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No Stranger Like A Brother

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Checking his emails in bed is a bad habit, George reflects. It's liable to leave him irritable before he's fully awake. But he picks up his phone to shut off the alarm and, precisely because he's not fully awake, taps his way into his emails without thinking of the consequences.

"It's a bad habit, you know," mutters Sarah beside him.


"Don't play dumb. I've been listening to the 'ptk, ptk, ptk' for fifteen minutes."

"Sorry." He leans over to kiss her, and she snorts in disgust.

"Delete it."

He covers his Blackberry instinctively. "What?"

"That angry email you've been writing."

"How do you know it's angry?"

"You type angry. 'Ptk, ptk, ptk.'"

"I don't type angry."

"Ptk, ptk, ptk," Sarah repeats, emphasising each 'ptk' with a prod at George's arm. "Delete it."

With a sigh, George hits 'cancel'. "Phil called off."


"Yeah. Sends his apologies."

"Let me guess - work, can't be avoided, terribly important, there's this bug going round, his boss is counting on him..."

"Something like that."

"I'm sorry," says Sarah, curling her arm through his.

"It's not me he's letting down." It's not like skipping out on Thanksgiving and Aunt Beryl's annual meltdown. It's Sophie's birthday Phil's missing - she's twelve, and quite old enough to take it personally.

"He'll make it up to her."

"He better." It's all the worse that it's Sophie, because she won't sulk like Mark, nor pitch a fit like Fiona, but she'll still be brokenhearted. "He better buy her a goddamn pony."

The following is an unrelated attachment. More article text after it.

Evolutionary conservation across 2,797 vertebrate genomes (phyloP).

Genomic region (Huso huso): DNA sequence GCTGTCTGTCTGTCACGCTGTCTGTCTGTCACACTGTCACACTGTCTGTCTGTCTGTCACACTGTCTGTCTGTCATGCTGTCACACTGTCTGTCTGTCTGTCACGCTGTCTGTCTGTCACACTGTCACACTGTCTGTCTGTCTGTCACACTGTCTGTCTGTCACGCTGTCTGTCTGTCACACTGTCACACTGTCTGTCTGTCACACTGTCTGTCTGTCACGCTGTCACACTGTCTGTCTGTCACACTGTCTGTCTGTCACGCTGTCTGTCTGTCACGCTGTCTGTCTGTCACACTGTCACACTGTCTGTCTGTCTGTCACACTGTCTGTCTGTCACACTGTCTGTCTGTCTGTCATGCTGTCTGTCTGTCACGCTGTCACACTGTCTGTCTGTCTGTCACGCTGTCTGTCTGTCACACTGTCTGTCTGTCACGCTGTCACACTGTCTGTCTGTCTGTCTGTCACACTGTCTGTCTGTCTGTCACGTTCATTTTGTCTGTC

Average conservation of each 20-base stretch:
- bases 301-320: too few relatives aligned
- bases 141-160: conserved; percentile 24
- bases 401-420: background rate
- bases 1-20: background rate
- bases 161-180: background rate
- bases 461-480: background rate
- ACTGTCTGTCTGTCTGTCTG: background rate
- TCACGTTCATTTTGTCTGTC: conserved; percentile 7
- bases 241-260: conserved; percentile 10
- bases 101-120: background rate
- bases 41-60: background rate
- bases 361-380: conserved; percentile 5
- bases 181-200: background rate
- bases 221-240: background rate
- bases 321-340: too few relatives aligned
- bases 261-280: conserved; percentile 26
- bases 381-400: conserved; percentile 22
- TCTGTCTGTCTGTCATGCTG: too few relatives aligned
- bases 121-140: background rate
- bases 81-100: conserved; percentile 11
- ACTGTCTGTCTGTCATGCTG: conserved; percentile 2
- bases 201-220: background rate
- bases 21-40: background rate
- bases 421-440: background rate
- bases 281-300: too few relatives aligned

"We don't have room for a pony, George."

There's a shriek from downstairs, and he shares a long-suffering look with Sarah. "Your youngest is calling," she says.

"I can't smell smoke, I'm pretty sure we're okay for now."

She raises an eyebrow at him. He deadpans back, and her eyebrow twitches higher.

The impasse is interrupted by another yell. "Daddy, Daddy, come see!"

Sarah breaks into a smile. "See, she's specifically requesting you, dear."

Sophie's door is still closed, and he chickens out of waking her. Staggering down the stairs, he realises the TV is on, the sound mercifully low, but the explosions from one of the kids' inexplicable Japanese robot shows still distinct. "Fee, honey, what did we say about the TV, huh?"

Fiona rolls her eyes at him. "Daddy, it's the news. It's totally educational. Besides, just watch -"

George finally registers that what's on the screen, while involving inexplicable robots, also has 'Live footage from New York' scrolling across the screen. He suppresses a sigh. "Let's not, okay?" Six months of Avengers coverage has left him - not jaded, exactly, but he can't help feeling they've brought all the crazy robot-builders out of the woodwork themselves. "How 'bout you switch channels and I go see what's for breakfast." He turns away from the TV. "Maybe I'll make Surprise Waffles," he adds around a yawn.

"Daddy, look!" Fiona tugs at his arm with surprising force, spinning him round. Acquiescing, he looks. They've switched to another camera, this time on the ground, at what he suspects is an unwise distance from the action. The Avengers are clearly visible, despite the explosions, but the picture is dominated by a huddle of dark-suited and heavily armed federal agents in the foreground. In their centre, clearly giving commands with an air of unflappable calm despite the dust on his suit and a thin trail of blood running down his temple -

"Uncle Phil!" says Fiona, brightly.

"Sarah!" yells George.